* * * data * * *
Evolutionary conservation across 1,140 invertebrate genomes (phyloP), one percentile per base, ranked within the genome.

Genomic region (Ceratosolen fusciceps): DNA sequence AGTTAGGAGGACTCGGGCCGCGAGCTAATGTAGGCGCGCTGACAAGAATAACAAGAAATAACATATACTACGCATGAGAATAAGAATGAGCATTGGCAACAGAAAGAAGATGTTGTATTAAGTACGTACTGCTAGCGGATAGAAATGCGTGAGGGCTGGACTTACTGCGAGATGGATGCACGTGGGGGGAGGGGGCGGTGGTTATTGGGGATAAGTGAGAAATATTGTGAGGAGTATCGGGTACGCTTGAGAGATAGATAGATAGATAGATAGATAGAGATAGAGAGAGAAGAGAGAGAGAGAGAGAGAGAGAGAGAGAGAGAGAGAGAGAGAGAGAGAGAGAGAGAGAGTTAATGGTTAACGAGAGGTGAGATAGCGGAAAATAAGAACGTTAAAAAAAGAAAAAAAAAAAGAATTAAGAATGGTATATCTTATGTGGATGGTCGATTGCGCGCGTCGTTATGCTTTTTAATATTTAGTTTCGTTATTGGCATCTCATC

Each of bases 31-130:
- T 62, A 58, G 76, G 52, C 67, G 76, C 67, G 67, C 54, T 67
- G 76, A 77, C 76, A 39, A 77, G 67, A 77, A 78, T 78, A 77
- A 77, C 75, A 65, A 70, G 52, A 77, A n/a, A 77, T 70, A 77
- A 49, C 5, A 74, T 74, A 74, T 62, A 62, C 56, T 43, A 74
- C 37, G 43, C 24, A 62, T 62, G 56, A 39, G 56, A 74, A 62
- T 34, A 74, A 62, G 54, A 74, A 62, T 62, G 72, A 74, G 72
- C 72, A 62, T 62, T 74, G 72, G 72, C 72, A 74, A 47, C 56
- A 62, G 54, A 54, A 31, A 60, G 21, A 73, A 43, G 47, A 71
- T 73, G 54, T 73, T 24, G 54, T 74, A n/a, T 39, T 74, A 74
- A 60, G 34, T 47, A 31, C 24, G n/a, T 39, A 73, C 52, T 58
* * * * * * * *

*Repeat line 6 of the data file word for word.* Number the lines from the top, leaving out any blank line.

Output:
- A 77, C 75, A 65, A 70, G 52, A 77, A n/a, A 77, T 70, A 77